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ASHREIGNEY - THE PROTESTATION RETURN OF 1641/2

 

By the end of 1640, King Charles I had become very unpopular.  Parliament forced him to make changes in the Constitution which gave them a bigger say in how the country was governed. From then on, Parliament was split into two factions - Royalists (Cavaliers) who supported the King and Parliamentarians (Roundheads) who wanted political and religious reform.

 

On 3 May 1641, every Member of the House of Commons was ordered to make a declaration of loyalty to the king and to Parliament. This was ratified next day by the House of Lords. They called it their Protestation against " an arbitrarie and tyrannical government" and another order was made that every Rector, Churchwarden and Overseer of the Poor had to appear in person before the JPs in their Hundred to make this Protestation Oath in person. It was to  be a declaration of their belief in the" Protestant religion, allegiance to the King and support for the rights and privileges of Parliament".

 

They then had to go back home to their own parish where any two of them were to require the same oath of allegiance from all males over the age of 18. The names of all who refused to make the oath were to be noted and assumed to be Catholics.

 

We have, in the Devon Protestation Returns, a set of amazing documents - something akin to a census even though no women or children are named.  A transcription is available in the West Country Studies Library in Exeter.

 

The Protestation Returns are arranged by parishes

which are grouped in Hundreds*

Ashreigney belonged to the Hundred of North Tawton 

The original spelling has been preserved

George Alford John Heale of Lake William Pitwoode
George Alford jun. Philip Heale Ambrose Radford
John Avery, gent. Richard Heale John Radford
Thomas Bewes Thomas Heale Hannibal Rattenbury
Anthony Bishopp William Heale sen. John Robarts
George Blackmore John Heddon William Rowdon
John Blackmore sen. Anthony Hele sen. John Rumpson
John Blackmore jun. William Hele jun. George Sage sen
Peter Blackmore Anthony Hill George Sage jun
Thomas Blackmore Francis Hill John Sage sen
William Blackmore James Hill John Sage jun
William Bobbage sen Nicholas Hill Hugh Saule
John Bolbage jun. Philip Hill John Saule sen
John Bolte John Hooper John Saule jun
John Bonde Thomas Hore Jeremy Scott
Andrew Borne Hugh Isaac John Shorte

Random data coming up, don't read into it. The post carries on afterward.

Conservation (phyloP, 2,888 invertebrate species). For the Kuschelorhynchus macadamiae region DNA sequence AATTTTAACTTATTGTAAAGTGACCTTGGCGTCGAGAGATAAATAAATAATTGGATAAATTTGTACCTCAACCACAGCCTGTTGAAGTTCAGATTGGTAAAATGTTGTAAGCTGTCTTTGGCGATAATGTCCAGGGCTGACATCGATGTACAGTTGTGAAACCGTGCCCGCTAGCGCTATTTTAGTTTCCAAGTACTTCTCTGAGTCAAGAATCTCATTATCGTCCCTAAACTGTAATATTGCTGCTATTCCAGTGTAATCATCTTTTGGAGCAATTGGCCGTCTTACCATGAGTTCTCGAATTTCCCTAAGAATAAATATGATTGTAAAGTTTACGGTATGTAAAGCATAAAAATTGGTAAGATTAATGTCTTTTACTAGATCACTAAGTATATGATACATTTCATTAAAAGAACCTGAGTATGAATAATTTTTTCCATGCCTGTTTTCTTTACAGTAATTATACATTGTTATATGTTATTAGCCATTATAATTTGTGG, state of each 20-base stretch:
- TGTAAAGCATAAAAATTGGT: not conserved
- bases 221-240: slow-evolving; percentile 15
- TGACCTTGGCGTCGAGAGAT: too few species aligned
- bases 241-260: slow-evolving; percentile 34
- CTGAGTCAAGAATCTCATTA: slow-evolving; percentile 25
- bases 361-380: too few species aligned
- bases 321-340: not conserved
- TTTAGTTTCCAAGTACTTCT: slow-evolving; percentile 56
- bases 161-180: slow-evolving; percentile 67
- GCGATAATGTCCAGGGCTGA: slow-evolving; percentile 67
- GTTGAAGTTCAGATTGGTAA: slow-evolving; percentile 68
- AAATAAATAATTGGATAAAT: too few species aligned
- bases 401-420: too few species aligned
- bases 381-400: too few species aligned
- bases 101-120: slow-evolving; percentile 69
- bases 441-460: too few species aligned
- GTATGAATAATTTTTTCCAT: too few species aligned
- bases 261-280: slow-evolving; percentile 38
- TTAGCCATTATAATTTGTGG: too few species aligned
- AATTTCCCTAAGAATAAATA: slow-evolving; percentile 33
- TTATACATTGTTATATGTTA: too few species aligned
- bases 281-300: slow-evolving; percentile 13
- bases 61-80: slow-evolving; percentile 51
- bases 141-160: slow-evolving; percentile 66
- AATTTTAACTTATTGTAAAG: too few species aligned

John Brewer Richard Isaac Anthony Shutt
William Bury Henry Jope Hugh Shutt
Francis Channte, gent Thomas Jope James Shutt
Edward Cole Henry Jorie John Shutt
Francis Cole Henry Joslyn John Shutt
John Cole Hugh Joslyn John Shutt
Samuel Cole Philip Joslyn Simon Shutt
Henry Cudmore Thomas Joslyn, mason William Shutt sen
Giles Davy Thomas Joslyn William Shutt jun.
Thomas Davy William Joslyn John Smyth
John Davyes Peter Kympe Achilles Steere
Leonard Dingles John Langbridge William Steere
Azarias Dobb Edward Lupton Anthony Thorne
John Dobb Francis Lupton John Thorne
Alle Dockett Roger Lupton Philip Turner
John Dodge Joel Lyde George Tylor
Samuel Endmore Nicholas Mare Hugh Tylor
John Fnyen William Mare Henry Underdowne
Dennis Forde Richard Molland Joseph Underdowne
John Forde Hugh Moore sen Richard underhill
Achilles Gaye Hugh Moore John Verchilde
William Gaye John Moore Richard Verchilde
John Gosse Mark Mutchill Thomas Webber
William Gridgworthy Walter Mutchill John Whayte
John Harrell Thomas Nethaway Francis Whitlock
Anthony Heale jun. John Norrish sen Henry Whitlocke
Christopher Heale John Norrish jun John Whitlocke
Francis Heale John Norrish David Wilcocke
Gamaliel Heale William Norrish Edward Wilcocke
Hannibal Heale Hugh Paddon Hugh Wilcocke
Hannibal Heale Robert Paddon Philip Wilcocke
Hugh Heale Roger Paddon William Wilcocke
John Heale, butcher Thomas Paddon Nicholas Wylmots
John Heale of Hole Peter Pearse Ambrose Wytherowe

(The above are all in the same hand; the following four are signatures)

William Coles - Curate

Henry Underdowne - Churchwarden

William Shutt - Constable

Hugh Moore - Constable

 

* For many centuries, Devon was divided into 32 administrative districts or Hundreds for land tax purpose.

 

Taken from the transcription by A.J. Howard published in 1973 which is available in the West Country Studies Library, Exeter.                                                                                                             Courtesy: Devon County Council

 

 
 
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